Tuesday, 26 January 2010

We're Not Up To Feature Film Length Yet.

Violence for the sake of violence. Fear for the sake of fear. Unexplained happenings causing tumult in the lives of otherwise normal people. It's like this is the mandate for the work of director Michael Haneke, or at least the two I've written up on here (Hidden being the other one.) Funny Games (the original, Austrian one, not the 2007 American reboot) precedes Hidden by a good eight years, and it does, visually at least, look rougher around the edges. What they have in common, however, is that desire to unsettle the audience, and to do it by simply not giving them any answers, any motivation.

Couple Anna (Susanne Lothar) and Georg (Ulrich Mühe) escape the city for a holiday at their lakeside home with their young son Schorschi (Stefan Clapczynski.) Shortly after arriving their neighbour appears with a friend, Paul (Arno Frisch), described as a friend, and they help to put out their boat. After they have left, Peter (Frank Giering), another friend of the neighbours, arrives, asking to borrow eggs. After breaking a few eggs and accidentally knocking Anna's phone into a sink full of water, tensions start to rise before Peter and Anna, and she asks him to leave. Paul arrives, trying to calm the situation whilst still getting the required eggs, and shortly Georg and Schorschi return.

The confrontation escalates, with Paul attacking Georg with a golf club before Paul and Peter take the family hostage, making a bet that the three family members won't survive until 9am the following morning. They torture the family, mostly psychologically but also physically, and manage to recover both Schorschi and Anna after they escape their clutches. When Schorschi escapes, before he is brought back to the family home, he tries to get help from the neighbours whom introduced them to Paul and Peter, but he finds that family dead also - and we begin to realise what's going on.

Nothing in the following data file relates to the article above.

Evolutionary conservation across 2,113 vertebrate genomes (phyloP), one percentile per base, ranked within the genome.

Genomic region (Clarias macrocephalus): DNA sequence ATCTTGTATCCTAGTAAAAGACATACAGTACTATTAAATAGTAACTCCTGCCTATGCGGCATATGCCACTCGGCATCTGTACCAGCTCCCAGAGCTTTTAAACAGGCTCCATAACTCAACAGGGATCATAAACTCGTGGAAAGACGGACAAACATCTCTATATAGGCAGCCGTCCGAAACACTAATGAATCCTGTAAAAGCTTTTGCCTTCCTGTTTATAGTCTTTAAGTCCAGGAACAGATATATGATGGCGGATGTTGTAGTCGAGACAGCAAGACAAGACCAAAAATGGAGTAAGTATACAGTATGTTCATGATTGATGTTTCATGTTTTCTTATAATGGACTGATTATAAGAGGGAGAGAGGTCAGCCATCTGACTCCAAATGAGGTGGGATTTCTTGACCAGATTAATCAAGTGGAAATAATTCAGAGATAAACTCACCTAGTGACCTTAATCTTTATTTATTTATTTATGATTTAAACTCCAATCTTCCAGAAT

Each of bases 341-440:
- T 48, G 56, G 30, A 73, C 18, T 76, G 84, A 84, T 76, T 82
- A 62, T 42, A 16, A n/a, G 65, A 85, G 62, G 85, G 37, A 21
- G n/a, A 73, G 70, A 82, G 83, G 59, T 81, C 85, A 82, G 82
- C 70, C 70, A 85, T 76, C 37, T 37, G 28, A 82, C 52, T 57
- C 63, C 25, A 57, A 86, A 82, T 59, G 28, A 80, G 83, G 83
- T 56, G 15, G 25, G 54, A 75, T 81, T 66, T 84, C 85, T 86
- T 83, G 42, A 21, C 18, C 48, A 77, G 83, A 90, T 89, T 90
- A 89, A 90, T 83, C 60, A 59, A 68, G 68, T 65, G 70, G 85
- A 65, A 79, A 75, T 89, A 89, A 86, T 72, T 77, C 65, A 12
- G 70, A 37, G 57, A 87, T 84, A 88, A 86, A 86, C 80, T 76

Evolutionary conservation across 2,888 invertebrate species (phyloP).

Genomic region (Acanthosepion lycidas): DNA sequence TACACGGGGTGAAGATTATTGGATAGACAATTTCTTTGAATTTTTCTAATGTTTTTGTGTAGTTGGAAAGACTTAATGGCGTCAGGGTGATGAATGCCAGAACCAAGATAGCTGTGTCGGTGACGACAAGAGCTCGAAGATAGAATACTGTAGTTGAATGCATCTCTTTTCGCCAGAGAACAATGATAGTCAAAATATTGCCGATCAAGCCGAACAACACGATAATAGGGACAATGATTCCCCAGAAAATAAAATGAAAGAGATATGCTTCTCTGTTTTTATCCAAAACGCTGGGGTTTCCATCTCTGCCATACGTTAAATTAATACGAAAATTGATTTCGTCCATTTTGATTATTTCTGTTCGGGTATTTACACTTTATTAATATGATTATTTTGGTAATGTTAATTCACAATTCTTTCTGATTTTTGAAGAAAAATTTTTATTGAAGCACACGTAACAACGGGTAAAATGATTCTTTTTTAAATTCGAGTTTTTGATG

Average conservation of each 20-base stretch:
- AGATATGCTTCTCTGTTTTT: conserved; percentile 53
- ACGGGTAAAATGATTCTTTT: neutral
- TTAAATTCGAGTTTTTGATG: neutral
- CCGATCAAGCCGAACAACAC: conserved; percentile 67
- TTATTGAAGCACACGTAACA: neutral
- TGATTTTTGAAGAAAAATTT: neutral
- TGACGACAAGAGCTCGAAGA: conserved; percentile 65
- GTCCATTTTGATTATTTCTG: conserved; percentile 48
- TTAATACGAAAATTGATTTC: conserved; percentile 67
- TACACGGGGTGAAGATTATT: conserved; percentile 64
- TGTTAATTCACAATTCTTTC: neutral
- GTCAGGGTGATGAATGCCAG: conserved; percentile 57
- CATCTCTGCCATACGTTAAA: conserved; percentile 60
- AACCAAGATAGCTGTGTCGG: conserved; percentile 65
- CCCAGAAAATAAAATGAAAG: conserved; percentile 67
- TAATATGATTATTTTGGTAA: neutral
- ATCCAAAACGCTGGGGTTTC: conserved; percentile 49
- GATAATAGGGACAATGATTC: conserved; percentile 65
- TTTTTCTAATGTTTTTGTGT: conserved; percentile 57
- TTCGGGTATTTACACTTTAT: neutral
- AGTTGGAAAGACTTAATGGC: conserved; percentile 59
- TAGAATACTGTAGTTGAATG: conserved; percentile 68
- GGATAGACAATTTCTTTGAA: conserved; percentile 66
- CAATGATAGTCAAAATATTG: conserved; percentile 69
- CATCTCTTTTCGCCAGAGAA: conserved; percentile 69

Paul and Peter don't seem to have any motivation for what they are doing, outside of the thrill and fun of simply doing it. Paul often breaks the fourth wall and speaks directly to the audience, something which is quite disconcerting but unbelievably chilling. Initially it was quite jarring, but I actually think it provides the audience with a bit of a relief from the grueling trauma that they are otherwise put through - it reminds you that the film is not, actually, real, and that this level of unadulterated evil is a fiction. Here at least. These motivationless psychopathic murderers aren't actually underneath your bed, but far away on the other side of a film camera, spawned from the curious yet creative mind of a German auteur.

Yes, Haneke is probably deranged. I think this movie confirms it. But he is brilliantly deranged, at least. Like the Marquis de Sade. The way he manages to keep you on the edge of your seat without ever really showing you anything... it's all word play and palpable tension. He doesn't even use music for it - from memory, the only music in the film is diegetic, except for a track over the opening and closing credits. It's silence, light and exceptional performances from all involved.

I'm kind of curious to see the US version now, which he also directed, just to see what it's like. The original is so damned good, I don't know why you'd want to redo it, but hey. This one is another 4.5 star Haneke work.

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